Time Out rating:
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Time Out says
Tue May 31 2011The story of racing driver Ayrton Senna – charming, talented, mouthy and dead at 34 after a crash at the San Marino Grand Prix in May 1994 – was screaming to be told, and this moving and often funny film brims with energy, passion and respect. The drama was already there: the rivalry with Frenchman Alain ‘The Professor’ Prost, the crashes, the backroom politics, the rapturous Brazilian fanbase, the appeals to God and the tragic ending. Director Asif Kapadia (‘The Warrior’, ‘Far North’) takes us back to that era with a documentary that roots us in the emotion and feel of the period. No narration. No talking heads. No new footage. And surprisingly little Murray Walker. Those are the rules, and they make for a rousing watch, both sad and celebratory.
Give or take some priceless backstage footage culled from the Formula 1 archives of fiery drivers’ meetings or home video of Senna’s close family on holiday – including a tanned, toned Ayrton lounging in tight black Speedos on a yacht – this is mostly made up of TV clips and other found footage, with all the grainy sense of intimacy and immediacy that brings with it. The look of the film stresses the public rise and fall of Senna, while voices offscreen guide us through the story. Senna was a TV star and pin-up, a celebrity who took Formula 1 to new places and acclaim during the decade he dominated it. He first shot to prominence speeding through the rain at the 1984 Monaco Grand Prix. Later, he showed astonishing stamina when fighting to finish the 1991 Brazilian Grand Prix stuck in sixth gear, determined not to fail at home. He flirted with his girlfriend, Adriane Galisteu, live on her TV show. And, of course, he died in front of cameras, his car flying off the track at Imola with the moment repeated endlessly on TV.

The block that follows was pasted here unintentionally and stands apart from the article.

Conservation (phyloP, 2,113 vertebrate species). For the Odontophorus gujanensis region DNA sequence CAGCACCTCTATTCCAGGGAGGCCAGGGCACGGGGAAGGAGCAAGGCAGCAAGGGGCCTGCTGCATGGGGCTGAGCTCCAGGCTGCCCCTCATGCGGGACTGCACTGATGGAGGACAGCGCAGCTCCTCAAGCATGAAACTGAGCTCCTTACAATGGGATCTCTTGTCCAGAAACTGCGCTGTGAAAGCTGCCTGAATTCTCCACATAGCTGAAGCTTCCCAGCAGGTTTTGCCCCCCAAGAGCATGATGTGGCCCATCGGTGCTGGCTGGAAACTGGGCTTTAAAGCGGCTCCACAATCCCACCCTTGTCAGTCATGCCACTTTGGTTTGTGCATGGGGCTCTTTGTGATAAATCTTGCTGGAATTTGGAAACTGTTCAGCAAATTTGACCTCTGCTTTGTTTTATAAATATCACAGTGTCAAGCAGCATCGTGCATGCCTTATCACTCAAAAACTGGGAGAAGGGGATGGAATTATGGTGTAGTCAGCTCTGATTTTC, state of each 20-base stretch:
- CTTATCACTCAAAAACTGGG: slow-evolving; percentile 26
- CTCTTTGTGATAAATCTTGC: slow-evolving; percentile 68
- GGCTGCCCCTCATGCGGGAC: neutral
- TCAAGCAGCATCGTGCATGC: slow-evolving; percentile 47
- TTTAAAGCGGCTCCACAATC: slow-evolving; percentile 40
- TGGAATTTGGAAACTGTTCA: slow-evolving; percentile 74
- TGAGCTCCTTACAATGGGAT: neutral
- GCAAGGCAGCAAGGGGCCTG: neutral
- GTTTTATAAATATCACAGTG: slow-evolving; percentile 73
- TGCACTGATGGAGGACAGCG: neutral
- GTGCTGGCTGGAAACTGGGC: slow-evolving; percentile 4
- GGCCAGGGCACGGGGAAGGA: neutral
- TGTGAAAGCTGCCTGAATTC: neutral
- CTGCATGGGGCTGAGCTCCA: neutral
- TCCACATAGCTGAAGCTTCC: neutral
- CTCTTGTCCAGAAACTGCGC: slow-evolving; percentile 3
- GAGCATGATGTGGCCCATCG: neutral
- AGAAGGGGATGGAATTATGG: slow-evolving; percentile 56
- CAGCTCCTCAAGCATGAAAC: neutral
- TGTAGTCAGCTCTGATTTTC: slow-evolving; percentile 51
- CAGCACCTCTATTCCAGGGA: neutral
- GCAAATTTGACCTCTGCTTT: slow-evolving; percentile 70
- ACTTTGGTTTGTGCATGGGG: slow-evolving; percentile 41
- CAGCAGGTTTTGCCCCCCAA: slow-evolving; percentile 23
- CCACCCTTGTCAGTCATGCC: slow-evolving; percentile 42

Inevitably, a cloud of doom hangs over the film’s final section, and Antonio Pinto’s varied score, moving from electro-jazz to more orchestral sounds and always with a distinctly Brazilian vibe, adjusts accordingly to remind us what’s coming. But this film isn’t ever an intro leading to a death. Most of it deals with a select chronology of races and crashes, team swaps and victories. Prost always looms over Senna’s shoulder, and Kapadia sets up an entertaining contrast between the Brazilian’s passion and the Frenchman’s steely pragmatism, as well as placing Prost in a Gallic axis of evil with Formula 1 boss Jean-Marie Balestre, who emerges as the film’s villain. ‘The best decision is my decision,’ he growls, smiling. It’s hard not to boo or throw things at the screen.
This is a Proustian madeleine of a film that will jolt the nostalgia of anyone who was even vaguely aware of Formula 1 in the late 1980s and early ’90s. Even if you couldn’t give two crank shafts about motor racing, Senna’s life remains a remarkable one and this film is a punchy, good-looking and clever tribute that should have an appeal far beyond a petrolhead crowd.
Author: Dave Calhoun
Fri Jun 3, 2011